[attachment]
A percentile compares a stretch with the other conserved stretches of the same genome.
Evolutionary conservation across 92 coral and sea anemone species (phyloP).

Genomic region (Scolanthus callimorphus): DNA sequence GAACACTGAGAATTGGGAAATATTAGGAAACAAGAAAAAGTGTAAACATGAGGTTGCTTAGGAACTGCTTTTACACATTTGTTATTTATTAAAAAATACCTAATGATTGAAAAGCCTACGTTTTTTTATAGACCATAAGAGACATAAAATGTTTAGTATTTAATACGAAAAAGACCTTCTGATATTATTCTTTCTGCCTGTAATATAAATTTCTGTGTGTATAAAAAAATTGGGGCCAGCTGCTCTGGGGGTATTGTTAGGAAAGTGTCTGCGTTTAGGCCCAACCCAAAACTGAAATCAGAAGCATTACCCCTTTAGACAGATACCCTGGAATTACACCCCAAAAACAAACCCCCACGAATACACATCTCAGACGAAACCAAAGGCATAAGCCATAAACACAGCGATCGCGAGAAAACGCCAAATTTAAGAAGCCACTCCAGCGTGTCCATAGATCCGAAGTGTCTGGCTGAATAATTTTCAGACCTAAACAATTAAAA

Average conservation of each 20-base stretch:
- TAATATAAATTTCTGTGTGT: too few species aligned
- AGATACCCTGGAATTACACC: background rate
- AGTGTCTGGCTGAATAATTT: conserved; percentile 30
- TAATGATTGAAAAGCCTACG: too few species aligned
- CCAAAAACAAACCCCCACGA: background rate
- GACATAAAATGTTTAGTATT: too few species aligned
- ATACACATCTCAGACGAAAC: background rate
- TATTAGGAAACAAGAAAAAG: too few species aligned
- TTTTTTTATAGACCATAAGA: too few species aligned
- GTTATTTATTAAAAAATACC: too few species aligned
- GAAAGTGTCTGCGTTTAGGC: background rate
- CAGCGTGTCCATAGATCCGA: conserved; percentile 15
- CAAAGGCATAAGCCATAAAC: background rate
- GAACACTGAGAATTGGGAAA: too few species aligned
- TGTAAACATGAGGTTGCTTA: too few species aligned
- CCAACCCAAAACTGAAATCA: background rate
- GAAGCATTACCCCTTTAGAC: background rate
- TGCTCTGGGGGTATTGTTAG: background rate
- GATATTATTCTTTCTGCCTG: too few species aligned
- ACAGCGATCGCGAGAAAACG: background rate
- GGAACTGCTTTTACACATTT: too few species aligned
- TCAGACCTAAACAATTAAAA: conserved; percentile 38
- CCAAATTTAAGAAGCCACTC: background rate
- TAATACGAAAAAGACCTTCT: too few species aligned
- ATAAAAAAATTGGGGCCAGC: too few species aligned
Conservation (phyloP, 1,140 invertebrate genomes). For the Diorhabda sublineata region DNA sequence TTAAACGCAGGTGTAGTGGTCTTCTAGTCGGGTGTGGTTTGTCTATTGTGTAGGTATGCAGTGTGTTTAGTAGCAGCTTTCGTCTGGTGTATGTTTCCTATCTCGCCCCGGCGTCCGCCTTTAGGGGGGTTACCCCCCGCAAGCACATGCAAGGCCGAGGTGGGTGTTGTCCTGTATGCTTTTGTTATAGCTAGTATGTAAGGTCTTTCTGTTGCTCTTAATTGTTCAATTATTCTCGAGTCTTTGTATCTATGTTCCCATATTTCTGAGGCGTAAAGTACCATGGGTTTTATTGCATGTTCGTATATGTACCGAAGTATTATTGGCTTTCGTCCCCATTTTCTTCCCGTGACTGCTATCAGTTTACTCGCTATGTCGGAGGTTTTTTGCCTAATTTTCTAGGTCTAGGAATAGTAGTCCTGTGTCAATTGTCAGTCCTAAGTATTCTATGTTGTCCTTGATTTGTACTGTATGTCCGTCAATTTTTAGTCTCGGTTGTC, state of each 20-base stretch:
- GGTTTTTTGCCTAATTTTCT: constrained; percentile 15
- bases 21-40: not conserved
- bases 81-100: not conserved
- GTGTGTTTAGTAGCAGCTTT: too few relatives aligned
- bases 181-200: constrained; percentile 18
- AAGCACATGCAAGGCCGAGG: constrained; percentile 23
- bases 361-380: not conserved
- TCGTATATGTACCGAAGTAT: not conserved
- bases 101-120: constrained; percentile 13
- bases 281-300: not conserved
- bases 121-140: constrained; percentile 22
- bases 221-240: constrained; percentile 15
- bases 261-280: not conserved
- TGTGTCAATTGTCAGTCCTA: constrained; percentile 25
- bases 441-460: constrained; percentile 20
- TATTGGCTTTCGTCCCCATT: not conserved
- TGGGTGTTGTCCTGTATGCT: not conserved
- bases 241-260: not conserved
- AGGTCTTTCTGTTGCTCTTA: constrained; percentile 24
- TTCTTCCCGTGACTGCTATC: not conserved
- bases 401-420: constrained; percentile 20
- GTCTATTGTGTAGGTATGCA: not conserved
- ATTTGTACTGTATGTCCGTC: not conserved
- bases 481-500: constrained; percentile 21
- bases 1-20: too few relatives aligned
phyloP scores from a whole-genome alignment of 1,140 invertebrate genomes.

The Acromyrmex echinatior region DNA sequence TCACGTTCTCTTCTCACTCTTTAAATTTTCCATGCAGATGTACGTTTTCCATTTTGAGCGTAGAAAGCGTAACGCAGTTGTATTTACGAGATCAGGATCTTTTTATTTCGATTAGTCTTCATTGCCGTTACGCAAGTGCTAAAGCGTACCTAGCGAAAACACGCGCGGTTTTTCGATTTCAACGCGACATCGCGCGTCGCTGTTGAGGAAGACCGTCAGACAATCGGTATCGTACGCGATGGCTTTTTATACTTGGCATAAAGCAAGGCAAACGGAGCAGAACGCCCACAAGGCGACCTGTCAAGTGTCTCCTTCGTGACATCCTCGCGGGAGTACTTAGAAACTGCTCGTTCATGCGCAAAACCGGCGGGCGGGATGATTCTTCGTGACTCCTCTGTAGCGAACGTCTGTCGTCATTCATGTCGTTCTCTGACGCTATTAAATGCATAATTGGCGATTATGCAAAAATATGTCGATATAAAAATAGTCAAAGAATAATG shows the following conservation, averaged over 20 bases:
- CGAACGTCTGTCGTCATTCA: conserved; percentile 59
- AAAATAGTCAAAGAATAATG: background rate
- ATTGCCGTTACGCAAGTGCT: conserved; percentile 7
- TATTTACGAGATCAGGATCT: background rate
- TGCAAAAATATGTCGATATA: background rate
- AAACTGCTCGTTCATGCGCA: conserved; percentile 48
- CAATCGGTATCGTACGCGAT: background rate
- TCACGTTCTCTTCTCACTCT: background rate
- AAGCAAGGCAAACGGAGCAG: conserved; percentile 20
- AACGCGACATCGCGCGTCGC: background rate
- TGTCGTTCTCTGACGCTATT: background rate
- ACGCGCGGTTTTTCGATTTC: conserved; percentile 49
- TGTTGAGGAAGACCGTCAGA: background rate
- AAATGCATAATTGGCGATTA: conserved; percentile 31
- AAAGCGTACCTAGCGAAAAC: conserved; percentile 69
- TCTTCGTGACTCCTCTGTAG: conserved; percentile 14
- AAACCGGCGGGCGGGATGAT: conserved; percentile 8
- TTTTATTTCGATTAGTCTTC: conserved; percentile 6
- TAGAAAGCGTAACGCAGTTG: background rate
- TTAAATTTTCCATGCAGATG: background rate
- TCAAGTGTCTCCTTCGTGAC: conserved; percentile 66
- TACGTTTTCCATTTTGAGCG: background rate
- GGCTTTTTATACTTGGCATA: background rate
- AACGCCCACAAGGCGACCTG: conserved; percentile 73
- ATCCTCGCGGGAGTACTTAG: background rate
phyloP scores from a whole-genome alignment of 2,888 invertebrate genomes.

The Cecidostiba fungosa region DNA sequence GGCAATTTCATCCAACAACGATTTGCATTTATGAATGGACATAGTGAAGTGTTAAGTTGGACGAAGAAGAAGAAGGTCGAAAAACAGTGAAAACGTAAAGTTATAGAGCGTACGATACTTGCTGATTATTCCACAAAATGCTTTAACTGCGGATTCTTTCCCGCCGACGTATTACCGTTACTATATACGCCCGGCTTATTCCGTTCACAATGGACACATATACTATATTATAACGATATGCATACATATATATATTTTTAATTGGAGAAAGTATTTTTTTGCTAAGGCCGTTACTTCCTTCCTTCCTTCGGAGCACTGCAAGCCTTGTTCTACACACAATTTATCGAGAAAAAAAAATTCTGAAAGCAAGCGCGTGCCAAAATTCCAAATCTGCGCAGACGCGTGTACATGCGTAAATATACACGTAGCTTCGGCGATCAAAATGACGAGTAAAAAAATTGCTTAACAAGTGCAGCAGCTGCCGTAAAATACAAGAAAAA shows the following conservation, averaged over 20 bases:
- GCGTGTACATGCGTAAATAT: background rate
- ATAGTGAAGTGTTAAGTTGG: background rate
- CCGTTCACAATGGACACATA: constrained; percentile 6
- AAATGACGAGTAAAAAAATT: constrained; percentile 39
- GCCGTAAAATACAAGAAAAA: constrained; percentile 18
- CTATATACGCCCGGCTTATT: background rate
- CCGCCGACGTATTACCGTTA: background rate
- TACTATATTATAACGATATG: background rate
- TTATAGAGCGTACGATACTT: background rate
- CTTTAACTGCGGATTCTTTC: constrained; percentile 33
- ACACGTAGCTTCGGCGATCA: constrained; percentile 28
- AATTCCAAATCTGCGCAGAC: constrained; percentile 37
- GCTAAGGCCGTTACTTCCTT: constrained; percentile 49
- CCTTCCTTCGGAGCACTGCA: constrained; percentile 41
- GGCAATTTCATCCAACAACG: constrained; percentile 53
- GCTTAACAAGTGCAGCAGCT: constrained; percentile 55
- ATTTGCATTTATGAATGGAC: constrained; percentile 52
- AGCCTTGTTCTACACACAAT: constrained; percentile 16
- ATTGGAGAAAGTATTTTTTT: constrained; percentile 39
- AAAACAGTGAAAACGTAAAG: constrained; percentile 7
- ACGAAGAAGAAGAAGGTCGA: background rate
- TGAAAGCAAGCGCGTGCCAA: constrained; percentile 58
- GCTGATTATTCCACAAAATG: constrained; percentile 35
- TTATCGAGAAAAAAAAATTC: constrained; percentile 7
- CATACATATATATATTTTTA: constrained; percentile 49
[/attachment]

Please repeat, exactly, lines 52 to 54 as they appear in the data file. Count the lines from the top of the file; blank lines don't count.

- GTCTATTGTGTAGGTATGCA: not conserved
- ATTTGTACTGTATGTCCGTC: not conserved
- bases 481-500: constrained; percentile 21